We drifted the area for the next 3 hours and had just one other fish, another beast that measured 45″ weighed 39 1/2 pounds. No pictures of that one, the conditions were perfect and we wanted to get right back to fishing… With an hour left in the trip and no action where we were, we ran back to the 60 foot hump that has been producing for the last 2 weeks. They were still there… A ton of fish in a tight wad. There were some medium sized bass on top chasing sand eels and some other bait I couldn’t identify. The birds were going nuts as well. Not just terns but there were gulls in the mix too. We put a few more smaller bass in the boat and ran out of time.
Today was a bit of a struggle. We ended up doing fine but I was getting worried when we still didn’t have a bass in the boat by 8 this morning… Larry was back on board again, this time with buds with John and Barry. Scup took a little longer than usual so by the time we got to the reef, the tide was on its last legs. We stuck with it for a while but eventually headed a couple of miles away to a deep water hump.
By the time we got there, the tide had switched and we had a double on the first drop. We lost one but managed to boat a 38″ to get the skunk out of the boat. My 7 year streak was still intact…
They were stacked up pretty good right on the hump…
We messed around for another half hour or so. We had a lot of half hearted hits and a few hook ups but we decided to go find some bigger fish…
We moved to a rock pile in 20 feet of water that dropped back to 35. The conditions there were pretty tough there. The wind against the tide was pushing the rip to 4 feet at times. There were a few fish on the elctronics and we eventually managed to get a couple of them to eat… John’s was the biggest of the day (Left) but Barry’s fish put up a hell of a fight.
The total for the day was 6 in the boat. Not bad, but I was hoping for better… We’ll see what tomorrow brings!
It has been an outstanding week on the water and today was the icing on the cake! I had Alex and his buddy Rick on board this morning. Turns out, we grew up within a few miles of each other and fished many of the same places growing up… Small world. It was a bit frustrating early with more than one boat shadowing our every move on more than one reef, but we still managed to put some fish in the boat. At one point, we were doubling up for our 3rd straight drift, and it just got a little too crowded on that pile. The guys were catching decent fish but nothing over 38″. I told them that we could stay there and continue to beat the crap out of them, or move to new waters and find some bigger fish. The action would be slower but the fish would be bigger. They both agreed to go big game hunting instead. We moved a mile or so away from the fleet and on the very first drop, Rick hooked up with a good fish.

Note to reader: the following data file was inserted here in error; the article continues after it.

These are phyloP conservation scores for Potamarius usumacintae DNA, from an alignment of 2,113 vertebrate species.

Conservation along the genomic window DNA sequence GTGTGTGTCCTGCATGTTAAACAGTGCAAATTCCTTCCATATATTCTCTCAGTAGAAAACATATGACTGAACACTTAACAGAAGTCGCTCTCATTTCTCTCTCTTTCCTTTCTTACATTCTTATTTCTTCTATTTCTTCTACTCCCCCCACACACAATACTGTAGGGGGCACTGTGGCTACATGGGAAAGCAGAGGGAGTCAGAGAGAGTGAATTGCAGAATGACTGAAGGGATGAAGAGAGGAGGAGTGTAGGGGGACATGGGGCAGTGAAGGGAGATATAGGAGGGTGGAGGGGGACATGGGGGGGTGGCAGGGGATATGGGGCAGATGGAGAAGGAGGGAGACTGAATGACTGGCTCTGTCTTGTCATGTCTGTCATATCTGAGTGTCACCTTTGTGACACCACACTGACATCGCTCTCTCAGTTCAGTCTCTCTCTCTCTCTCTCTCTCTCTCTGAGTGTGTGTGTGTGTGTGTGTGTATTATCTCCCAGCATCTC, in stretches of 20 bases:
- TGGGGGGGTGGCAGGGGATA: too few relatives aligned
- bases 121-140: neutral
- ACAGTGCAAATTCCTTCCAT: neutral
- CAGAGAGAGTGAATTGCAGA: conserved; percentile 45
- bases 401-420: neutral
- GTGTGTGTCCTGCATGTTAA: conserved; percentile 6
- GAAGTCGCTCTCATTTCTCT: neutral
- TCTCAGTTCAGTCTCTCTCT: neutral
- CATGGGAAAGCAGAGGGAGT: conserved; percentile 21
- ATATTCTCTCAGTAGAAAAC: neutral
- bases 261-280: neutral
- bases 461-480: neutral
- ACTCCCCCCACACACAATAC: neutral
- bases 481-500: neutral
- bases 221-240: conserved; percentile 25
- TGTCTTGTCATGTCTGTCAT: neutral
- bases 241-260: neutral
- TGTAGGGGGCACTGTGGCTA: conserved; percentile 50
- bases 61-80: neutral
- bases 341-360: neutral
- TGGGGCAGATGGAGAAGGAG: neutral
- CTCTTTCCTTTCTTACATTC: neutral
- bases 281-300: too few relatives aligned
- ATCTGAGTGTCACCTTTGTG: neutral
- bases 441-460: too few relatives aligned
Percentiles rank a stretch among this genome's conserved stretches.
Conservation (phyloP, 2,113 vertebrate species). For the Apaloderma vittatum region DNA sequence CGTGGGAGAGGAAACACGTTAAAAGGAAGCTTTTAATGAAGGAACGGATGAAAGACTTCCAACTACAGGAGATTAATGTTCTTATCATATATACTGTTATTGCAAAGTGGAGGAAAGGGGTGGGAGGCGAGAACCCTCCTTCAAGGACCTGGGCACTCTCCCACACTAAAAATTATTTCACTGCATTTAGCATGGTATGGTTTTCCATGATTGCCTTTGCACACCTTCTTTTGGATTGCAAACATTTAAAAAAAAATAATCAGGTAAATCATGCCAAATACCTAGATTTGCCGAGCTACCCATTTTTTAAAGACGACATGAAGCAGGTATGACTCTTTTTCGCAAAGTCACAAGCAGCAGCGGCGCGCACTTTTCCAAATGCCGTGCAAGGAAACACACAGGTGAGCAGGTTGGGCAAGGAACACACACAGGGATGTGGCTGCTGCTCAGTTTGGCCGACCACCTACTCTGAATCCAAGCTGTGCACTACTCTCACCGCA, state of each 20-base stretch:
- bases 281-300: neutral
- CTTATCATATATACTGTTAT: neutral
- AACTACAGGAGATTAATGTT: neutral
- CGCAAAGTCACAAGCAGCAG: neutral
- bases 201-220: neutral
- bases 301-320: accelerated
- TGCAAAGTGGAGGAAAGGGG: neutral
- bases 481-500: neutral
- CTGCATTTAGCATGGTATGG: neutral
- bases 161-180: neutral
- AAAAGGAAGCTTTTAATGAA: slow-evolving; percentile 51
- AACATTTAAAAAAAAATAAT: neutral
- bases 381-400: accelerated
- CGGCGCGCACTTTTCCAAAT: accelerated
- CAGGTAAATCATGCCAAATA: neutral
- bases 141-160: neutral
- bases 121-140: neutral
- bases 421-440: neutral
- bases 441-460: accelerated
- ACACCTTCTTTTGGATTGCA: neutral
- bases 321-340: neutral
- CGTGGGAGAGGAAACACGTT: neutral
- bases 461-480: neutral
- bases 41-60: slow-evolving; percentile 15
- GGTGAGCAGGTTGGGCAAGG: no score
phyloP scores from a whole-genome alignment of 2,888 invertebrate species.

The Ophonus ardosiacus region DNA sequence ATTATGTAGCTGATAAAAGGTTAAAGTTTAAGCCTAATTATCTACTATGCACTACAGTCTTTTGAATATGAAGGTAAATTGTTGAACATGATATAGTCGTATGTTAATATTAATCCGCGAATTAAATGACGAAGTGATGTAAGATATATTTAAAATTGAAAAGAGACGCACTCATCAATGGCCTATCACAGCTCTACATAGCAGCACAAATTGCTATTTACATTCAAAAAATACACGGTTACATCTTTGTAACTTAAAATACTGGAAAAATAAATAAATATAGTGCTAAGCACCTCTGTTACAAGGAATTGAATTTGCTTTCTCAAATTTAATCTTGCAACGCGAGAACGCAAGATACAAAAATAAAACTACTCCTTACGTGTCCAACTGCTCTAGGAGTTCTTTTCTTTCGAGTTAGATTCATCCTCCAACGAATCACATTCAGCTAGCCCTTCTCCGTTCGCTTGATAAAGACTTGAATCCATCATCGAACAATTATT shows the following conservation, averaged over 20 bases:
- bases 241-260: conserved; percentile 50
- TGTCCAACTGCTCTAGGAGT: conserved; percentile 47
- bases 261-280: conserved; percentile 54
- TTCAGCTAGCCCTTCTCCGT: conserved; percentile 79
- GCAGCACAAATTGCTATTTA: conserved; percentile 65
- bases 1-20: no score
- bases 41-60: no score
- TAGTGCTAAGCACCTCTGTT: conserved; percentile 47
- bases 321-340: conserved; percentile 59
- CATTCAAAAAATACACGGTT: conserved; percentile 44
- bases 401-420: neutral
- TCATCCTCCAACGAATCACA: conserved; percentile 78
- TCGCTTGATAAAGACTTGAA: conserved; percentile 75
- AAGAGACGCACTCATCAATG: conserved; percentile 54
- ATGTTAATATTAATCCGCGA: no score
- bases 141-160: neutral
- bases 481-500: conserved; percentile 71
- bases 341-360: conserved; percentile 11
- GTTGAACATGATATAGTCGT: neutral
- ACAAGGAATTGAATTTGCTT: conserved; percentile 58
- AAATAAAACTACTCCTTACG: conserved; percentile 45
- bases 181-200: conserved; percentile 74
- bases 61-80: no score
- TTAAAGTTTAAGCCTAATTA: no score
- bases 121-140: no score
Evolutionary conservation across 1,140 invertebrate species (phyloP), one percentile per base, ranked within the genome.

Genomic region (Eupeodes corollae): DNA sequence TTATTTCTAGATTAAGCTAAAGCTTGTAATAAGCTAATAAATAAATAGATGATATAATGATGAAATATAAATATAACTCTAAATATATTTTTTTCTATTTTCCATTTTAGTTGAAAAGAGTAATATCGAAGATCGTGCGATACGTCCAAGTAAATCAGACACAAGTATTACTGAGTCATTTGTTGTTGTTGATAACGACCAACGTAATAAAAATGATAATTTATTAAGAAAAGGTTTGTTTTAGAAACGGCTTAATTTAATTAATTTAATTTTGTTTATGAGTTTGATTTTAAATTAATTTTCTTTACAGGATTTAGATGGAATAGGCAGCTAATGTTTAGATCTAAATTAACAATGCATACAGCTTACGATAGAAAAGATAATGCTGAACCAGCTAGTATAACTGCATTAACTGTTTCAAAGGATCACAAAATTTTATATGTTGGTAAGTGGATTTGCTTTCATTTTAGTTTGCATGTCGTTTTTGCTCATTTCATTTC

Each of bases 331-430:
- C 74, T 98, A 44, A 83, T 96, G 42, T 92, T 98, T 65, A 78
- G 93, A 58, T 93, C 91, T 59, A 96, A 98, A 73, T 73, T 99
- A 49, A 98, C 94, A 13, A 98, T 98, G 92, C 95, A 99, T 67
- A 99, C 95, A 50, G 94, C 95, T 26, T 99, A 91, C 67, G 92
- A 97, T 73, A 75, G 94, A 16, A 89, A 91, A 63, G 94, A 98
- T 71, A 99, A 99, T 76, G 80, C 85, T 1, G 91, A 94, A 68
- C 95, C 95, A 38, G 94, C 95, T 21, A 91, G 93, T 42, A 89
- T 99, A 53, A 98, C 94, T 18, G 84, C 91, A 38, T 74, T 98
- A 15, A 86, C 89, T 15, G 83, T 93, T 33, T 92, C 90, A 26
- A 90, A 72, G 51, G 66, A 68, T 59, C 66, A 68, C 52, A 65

That was it for a while after that. It looked like things had slowed for everybody because all the boats were jumping from hump to hump rather than staying on their drift lines. I decided at that point to make a big move and we headed 12 miles or so to a spot I hadn’t fished in a few years. There were no other boats within 3 miles of us and the tide was perfect. Rick hooked up again, this one was screaming line off the reel. Alex cleared his line and I fired up the boat to keep a steep angle between us and the fish. I have been down this road before with big fish in big boulders and I wasn’t going to lose this one. Rick did a great job keeping the rod tip high and pressure on the fish and we finally boated her.
At this point, Alex was wondering what he was doing wrong… Not to worry, a few drifts later he got slammed. Another good fish. Same drill, clear the lines and chase her down. The fish took full advantage of a 3MPH tide and fought hard but with the right angle, Alex had it to the boat a few minutes later. One I had control of the fish, i handed it off to Alex and had him keep her in the water till the camera was ready…
Not to be outdone, a few drifts later Rick hooks up again. AGAIN, this was a big fish. Same fire drill , same results. Another beast in the boat.
We had a perfect day. Great weather, great tide, great company and OUTSTANDING fishing! After fishing for 11 out of the last 12 days, I finally get a couple of days off. I might even get to sleep in till 5. Next report on Monday… Stay tuned…